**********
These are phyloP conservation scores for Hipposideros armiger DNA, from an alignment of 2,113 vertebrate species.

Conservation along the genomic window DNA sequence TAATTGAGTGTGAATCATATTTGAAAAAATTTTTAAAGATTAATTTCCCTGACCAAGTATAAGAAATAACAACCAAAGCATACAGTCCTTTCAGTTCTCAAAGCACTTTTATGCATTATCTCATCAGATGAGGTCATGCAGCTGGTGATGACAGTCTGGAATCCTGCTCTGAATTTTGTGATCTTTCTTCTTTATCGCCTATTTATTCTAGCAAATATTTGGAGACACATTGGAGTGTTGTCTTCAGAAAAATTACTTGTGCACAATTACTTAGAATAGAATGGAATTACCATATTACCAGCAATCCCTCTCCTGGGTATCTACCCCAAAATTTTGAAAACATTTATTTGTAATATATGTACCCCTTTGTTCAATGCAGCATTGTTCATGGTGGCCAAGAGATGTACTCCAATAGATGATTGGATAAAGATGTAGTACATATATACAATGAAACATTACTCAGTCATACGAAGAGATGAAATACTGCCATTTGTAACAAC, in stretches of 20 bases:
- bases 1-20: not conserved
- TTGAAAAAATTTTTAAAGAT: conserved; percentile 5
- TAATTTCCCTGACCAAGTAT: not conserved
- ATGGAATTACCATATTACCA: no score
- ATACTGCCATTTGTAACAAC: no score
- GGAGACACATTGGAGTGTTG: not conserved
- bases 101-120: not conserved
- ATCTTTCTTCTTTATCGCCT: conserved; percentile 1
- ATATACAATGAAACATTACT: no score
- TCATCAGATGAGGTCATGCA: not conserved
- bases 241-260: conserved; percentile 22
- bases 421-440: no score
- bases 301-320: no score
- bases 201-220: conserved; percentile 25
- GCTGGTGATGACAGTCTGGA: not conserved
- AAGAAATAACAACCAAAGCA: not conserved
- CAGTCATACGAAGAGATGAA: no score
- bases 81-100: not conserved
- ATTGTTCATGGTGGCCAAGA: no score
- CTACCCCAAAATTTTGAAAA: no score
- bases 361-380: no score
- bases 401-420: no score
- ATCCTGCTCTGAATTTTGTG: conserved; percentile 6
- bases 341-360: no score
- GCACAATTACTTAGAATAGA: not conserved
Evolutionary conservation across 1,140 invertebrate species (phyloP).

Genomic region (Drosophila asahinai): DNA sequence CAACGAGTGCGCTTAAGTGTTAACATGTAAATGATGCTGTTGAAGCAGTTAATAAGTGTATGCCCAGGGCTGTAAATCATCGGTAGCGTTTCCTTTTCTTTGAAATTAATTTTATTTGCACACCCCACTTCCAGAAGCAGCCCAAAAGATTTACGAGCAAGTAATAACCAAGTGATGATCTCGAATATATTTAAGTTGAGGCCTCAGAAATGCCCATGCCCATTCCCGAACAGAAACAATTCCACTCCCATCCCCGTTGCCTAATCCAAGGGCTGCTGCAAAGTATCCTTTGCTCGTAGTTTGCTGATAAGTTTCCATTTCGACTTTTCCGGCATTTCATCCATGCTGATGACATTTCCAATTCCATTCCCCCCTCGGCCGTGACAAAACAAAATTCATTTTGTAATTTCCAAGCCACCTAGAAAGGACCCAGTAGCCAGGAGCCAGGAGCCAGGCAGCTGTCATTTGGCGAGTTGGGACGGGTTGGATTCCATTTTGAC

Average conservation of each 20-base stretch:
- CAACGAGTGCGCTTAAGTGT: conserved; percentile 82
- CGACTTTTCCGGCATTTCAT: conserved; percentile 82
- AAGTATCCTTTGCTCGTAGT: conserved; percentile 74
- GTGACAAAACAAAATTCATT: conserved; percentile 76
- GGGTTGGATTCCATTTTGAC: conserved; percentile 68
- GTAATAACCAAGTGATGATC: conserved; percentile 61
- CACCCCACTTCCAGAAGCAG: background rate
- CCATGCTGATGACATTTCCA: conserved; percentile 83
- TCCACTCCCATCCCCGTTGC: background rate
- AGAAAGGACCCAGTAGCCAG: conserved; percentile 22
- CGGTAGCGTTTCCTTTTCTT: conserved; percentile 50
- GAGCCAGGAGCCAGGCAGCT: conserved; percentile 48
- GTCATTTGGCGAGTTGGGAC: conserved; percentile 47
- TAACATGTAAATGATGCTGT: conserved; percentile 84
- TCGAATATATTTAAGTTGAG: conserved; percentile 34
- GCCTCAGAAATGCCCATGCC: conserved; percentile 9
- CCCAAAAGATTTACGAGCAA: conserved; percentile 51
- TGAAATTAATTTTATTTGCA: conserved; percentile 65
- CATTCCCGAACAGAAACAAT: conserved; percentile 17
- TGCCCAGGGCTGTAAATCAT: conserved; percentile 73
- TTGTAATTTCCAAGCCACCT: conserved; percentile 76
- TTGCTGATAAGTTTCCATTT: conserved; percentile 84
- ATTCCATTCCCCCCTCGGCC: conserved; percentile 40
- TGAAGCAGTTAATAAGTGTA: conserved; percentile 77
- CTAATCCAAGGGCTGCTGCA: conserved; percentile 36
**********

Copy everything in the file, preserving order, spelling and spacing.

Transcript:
These are phyloP conservation scores for Hipposideros armiger DNA, from an alignment of 2,113 vertebrate species.

Conservation along the genomic window DNA sequence TAATTGAGTGTGAATCATATTTGAAAAAATTTTTAAAGATTAATTTCCCTGACCAAGTATAAGAAATAACAACCAAAGCATACAGTCCTTTCAGTTCTCAAAGCACTTTTATGCATTATCTCATCAGATGAGGTCATGCAGCTGGTGATGACAGTCTGGAATCCTGCTCTGAATTTTGTGATCTTTCTTCTTTATCGCCTATTTATTCTAGCAAATATTTGGAGACACATTGGAGTGTTGTCTTCAGAAAAATTACTTGTGCACAATTACTTAGAATAGAATGGAATTACCATATTACCAGCAATCCCTCTCCTGGGTATCTACCCCAAAATTTTGAAAACATTTATTTGTAATATATGTACCCCTTTGTTCAATGCAGCATTGTTCATGGTGGCCAAGAGATGTACTCCAATAGATGATTGGATAAAGATGTAGTACATATATACAATGAAACATTACTCAGTCATACGAAGAGATGAAATACTGCCATTTGTAACAAC, in stretches of 20 bases:
- bases 1-20: not conserved
- TTGAAAAAATTTTTAAAGAT: conserved; percentile 5
- TAATTTCCCTGACCAAGTAT: not conserved
- ATGGAATTACCATATTACCA: no score
- ATACTGCCATTTGTAACAAC: no score
- GGAGACACATTGGAGTGTTG: not conserved
- bases 101-120: not conserved
- ATCTTTCTTCTTTATCGCCT: conserved; percentile 1
- ATATACAATGAAACATTACT: no score
- TCATCAGATGAGGTCATGCA: not conserved
- bases 241-260: conserved; percentile 22
- bases 421-440: no score
- bases 301-320: no score
- bases 201-220: conserved; percentile 25
- GCTGGTGATGACAGTCTGGA: not conserved
- AAGAAATAACAACCAAAGCA: not conserved
- CAGTCATACGAAGAGATGAA: no score
- bases 81-100: not conserved
- ATTGTTCATGGTGGCCAAGA: no score
- CTACCCCAAAATTTTGAAAA: no score
- bases 361-380: no score
- bases 401-420: no score
- ATCCTGCTCTGAATTTTGTG: conserved; percentile 6
- bases 341-360: no score
- GCACAATTACTTAGAATAGA: not conserved
Evolutionary conservation across 1,140 invertebrate species (phyloP).

Genomic region (Drosophila asahinai): DNA sequence CAACGAGTGCGCTTAAGTGTTAACATGTAAATGATGCTGTTGAAGCAGTTAATAAGTGTATGCCCAGGGCTGTAAATCATCGGTAGCGTTTCCTTTTCTTTGAAATTAATTTTATTTGCACACCCCACTTCCAGAAGCAGCCCAAAAGATTTACGAGCAAGTAATAACCAAGTGATGATCTCGAATATATTTAAGTTGAGGCCTCAGAAATGCCCATGCCCATTCCCGAACAGAAACAATTCCACTCCCATCCCCGTTGCCTAATCCAAGGGCTGCTGCAAAGTATCCTTTGCTCGTAGTTTGCTGATAAGTTTCCATTTCGACTTTTCCGGCATTTCATCCATGCTGATGACATTTCCAATTCCATTCCCCCCTCGGCCGTGACAAAACAAAATTCATTTTGTAATTTCCAAGCCACCTAGAAAGGACCCAGTAGCCAGGAGCCAGGAGCCAGGCAGCTGTCATTTGGCGAGTTGGGACGGGTTGGATTCCATTTTGAC

Average conservation of each 20-base stretch:
- CAACGAGTGCGCTTAAGTGT: conserved; percentile 82
- CGACTTTTCCGGCATTTCAT: conserved; percentile 82
- AAGTATCCTTTGCTCGTAGT: conserved; percentile 74
- GTGACAAAACAAAATTCATT: conserved; percentile 76
- GGGTTGGATTCCATTTTGAC: conserved; percentile 68
- GTAATAACCAAGTGATGATC: conserved; percentile 61
- CACCCCACTTCCAGAAGCAG: background rate
- CCATGCTGATGACATTTCCA: conserved; percentile 83
- TCCACTCCCATCCCCGTTGC: background rate
- AGAAAGGACCCAGTAGCCAG: conserved; percentile 22
- CGGTAGCGTTTCCTTTTCTT: conserved; percentile 50
- GAGCCAGGAGCCAGGCAGCT: conserved; percentile 48
- GTCATTTGGCGAGTTGGGAC: conserved; percentile 47
- TAACATGTAAATGATGCTGT: conserved; percentile 84
- TCGAATATATTTAAGTTGAG: conserved; percentile 34
- GCCTCAGAAATGCCCATGCC: conserved; percentile 9
- CCCAAAAGATTTACGAGCAA: conserved; percentile 51
- TGAAATTAATTTTATTTGCA: conserved; percentile 65
- CATTCCCGAACAGAAACAAT: conserved; percentile 17
- TGCCCAGGGCTGTAAATCAT: conserved; percentile 73
- TTGTAATTTCCAAGCCACCT: conserved; percentile 76
- TTGCTGATAAGTTTCCATTT: conserved; percentile 84
- ATTCCATTCCCCCCTCGGCC: conserved; percentile 40
- TGAAGCAGTTAATAAGTGTA: conserved; percentile 77
- CTAATCCAAGGGCTGCTGCA: conserved; percentile 36